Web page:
Perhaps you recently booked your airline tickets for that vacation in the Caribbean that you have been dreaming of for so long. You have made your hotel reservations, sketched out a preliminary itinerary, and even wisely purchased a travel insurance policy and travel medical insurance. When you have made such careful plans, don’t forget to ascertain the entry requirements for each of your destinations. This is especially important on a Caribbean vacation, during which a tourist could feasibly travel to two, three, or even four or more sovereign island nations or overseas territories controlled by various Western governments. Each of your several destinations could have distinct entry requirements and require different identifying documentation from you. Foremost on your mind should be the question of the travel visa. Do you need to obtain one for any of your Caribbean destinations, and if so, when and how do you obtain it?
Fortunately, with few exceptions, United States citizens do not need visas to travel to and from destinations in the Caribbean. However, exactly what documentation is needed, and under what circumstances, ultimately depends on where you are traveling in the Caribbean and for what purpose. Most governments in the Caribbean do not require visas of American tourists who plan to remain for a relatively short period of time, that is no more than thirty days, or, in some cases, no more than sixty or ninety days. However, visas may be required if the American traveler intends to remain on a longer-term basis for the purpose of working or attending school.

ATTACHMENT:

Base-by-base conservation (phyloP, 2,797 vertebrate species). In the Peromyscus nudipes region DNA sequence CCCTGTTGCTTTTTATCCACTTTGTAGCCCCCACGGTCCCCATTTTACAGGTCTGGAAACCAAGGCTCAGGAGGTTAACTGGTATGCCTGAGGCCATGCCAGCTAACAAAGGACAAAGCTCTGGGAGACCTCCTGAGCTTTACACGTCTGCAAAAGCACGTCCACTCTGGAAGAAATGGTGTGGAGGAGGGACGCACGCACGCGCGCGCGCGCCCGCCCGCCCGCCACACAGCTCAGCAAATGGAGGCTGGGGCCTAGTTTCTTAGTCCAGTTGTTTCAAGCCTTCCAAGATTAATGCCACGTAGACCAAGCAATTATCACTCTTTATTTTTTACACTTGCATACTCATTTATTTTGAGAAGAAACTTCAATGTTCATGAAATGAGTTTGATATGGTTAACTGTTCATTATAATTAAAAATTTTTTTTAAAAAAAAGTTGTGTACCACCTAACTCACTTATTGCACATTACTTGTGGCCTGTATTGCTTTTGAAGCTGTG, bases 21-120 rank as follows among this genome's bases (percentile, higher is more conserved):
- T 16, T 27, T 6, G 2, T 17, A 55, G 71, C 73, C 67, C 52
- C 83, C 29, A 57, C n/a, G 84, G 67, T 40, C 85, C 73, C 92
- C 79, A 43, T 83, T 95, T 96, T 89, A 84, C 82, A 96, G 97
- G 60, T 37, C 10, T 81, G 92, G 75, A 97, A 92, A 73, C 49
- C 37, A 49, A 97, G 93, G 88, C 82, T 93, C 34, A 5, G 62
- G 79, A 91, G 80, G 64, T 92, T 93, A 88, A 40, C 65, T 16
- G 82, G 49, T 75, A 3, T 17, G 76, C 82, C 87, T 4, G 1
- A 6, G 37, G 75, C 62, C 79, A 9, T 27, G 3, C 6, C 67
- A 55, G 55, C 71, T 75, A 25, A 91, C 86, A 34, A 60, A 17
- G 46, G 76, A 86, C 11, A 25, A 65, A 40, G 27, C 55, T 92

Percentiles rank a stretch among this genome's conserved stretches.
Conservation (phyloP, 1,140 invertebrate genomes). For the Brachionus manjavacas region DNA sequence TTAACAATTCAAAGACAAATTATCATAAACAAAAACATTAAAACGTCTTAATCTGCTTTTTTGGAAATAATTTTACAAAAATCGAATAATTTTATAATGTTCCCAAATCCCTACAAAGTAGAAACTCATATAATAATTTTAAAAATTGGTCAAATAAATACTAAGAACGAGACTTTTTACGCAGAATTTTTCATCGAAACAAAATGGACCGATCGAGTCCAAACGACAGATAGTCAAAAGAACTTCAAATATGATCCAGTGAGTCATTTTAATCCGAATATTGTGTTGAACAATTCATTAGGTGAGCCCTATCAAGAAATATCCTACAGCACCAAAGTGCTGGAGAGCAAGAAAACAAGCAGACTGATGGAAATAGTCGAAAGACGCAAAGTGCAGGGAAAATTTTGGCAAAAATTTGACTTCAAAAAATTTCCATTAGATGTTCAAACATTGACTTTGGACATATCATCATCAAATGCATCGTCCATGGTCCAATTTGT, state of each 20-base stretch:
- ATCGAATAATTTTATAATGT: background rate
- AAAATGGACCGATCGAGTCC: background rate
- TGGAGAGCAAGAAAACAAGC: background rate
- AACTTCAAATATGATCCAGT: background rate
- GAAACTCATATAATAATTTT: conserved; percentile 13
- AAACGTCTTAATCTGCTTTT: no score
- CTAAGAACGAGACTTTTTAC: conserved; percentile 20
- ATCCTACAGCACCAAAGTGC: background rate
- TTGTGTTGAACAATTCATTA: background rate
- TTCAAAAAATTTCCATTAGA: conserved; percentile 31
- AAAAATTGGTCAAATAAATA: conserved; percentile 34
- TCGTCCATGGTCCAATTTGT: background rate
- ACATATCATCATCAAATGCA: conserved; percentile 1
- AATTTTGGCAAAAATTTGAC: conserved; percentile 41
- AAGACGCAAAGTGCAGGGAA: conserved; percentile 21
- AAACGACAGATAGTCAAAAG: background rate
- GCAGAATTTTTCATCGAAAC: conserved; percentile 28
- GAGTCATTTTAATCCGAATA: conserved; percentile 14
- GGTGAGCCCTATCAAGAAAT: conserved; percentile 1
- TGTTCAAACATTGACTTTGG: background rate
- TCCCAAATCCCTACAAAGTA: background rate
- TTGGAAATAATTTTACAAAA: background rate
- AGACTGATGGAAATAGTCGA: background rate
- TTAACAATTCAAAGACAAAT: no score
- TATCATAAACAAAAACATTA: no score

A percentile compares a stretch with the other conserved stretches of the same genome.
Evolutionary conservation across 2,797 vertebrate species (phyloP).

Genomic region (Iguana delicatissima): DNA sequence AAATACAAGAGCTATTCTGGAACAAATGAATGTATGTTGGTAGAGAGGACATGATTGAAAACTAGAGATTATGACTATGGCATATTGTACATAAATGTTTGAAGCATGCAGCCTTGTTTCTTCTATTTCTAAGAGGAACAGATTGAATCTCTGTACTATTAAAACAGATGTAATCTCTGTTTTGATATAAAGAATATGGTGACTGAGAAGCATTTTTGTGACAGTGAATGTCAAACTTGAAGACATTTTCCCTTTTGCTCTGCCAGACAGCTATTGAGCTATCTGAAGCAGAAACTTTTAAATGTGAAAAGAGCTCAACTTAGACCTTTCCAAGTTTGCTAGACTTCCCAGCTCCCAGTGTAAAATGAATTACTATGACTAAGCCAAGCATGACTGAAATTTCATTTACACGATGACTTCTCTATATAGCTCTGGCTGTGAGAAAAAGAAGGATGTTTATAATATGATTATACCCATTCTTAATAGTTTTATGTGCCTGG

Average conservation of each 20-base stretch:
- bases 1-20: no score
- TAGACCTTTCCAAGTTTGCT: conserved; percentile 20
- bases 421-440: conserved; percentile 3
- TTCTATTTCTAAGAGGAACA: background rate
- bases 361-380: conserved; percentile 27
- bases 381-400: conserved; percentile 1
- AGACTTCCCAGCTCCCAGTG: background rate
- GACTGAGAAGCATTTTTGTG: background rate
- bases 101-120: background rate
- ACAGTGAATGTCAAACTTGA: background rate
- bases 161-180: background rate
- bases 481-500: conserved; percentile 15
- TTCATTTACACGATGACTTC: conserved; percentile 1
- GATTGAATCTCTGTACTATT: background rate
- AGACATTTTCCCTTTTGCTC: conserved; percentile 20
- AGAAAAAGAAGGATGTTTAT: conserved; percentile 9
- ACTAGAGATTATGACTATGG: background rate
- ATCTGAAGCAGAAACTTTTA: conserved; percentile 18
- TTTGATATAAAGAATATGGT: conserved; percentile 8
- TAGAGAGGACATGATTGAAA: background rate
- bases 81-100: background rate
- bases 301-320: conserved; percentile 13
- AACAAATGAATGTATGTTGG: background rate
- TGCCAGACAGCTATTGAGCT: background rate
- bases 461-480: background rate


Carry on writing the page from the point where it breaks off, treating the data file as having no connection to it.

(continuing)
Some of the most popular Caribbean tourist destinations, specifically Puerto Rico and the U.S. Virgin Islands, are territories of the United States. For American travelers, entering those territories does not differ greatly from crossing the over the border between one U.S. state and another. United States citizens may enter and leave Puerto Rico freely without presenting a visa and are not required to submit to immigration or customs screening. Similarly, a visa is not required of a U.S. citizen traveling to or from the U.S. Virgin Islands, which include Saint Croix, Saint John, and Saint Thomas. As long as an individual’s travel outside the U.S. mainland is restricted to U.S. territories, an American tourist need not even carry a passport. The only identification that an American is required to carry in order to travel between the United States, Puerto Rico, and the U.S. Virgin Islands is that which is generally required for air travel—an unexpired, government issued form of photo identification.
Furthermore, it is not necessary for an American to obtain a visa from the British authorities in order to visit the British Virgin Islands—an overseas territory of the United Kingdom that includes the islands of Tortola, Virgin Gorda, Anegada, and Jost Van Dyke—for purposes of leisure and recreation. However, if you do plan to extend your trip from the U.S. Virgin Islands to the nearby British Virgin Islands, you will need to carry a passport or, if you are traveling by sea, a passport card. American tourists who enter the British Virgin Islands for short-term vacations are required only to present documentary proof of their citizenship. This requirement may be satisfied by presenting a passport but can also be met by presenting other forms of government-issued identification. However, all Americans who return to the United States after visiting non-U.S. territories in the Caribbean must present a passport upon re-entry. This requirement holds even if the traveler makes an intermediate stop in a U.S. territory, such as Puerto Rico or the U.S. Virgin Islands, immediately before returning to the United States.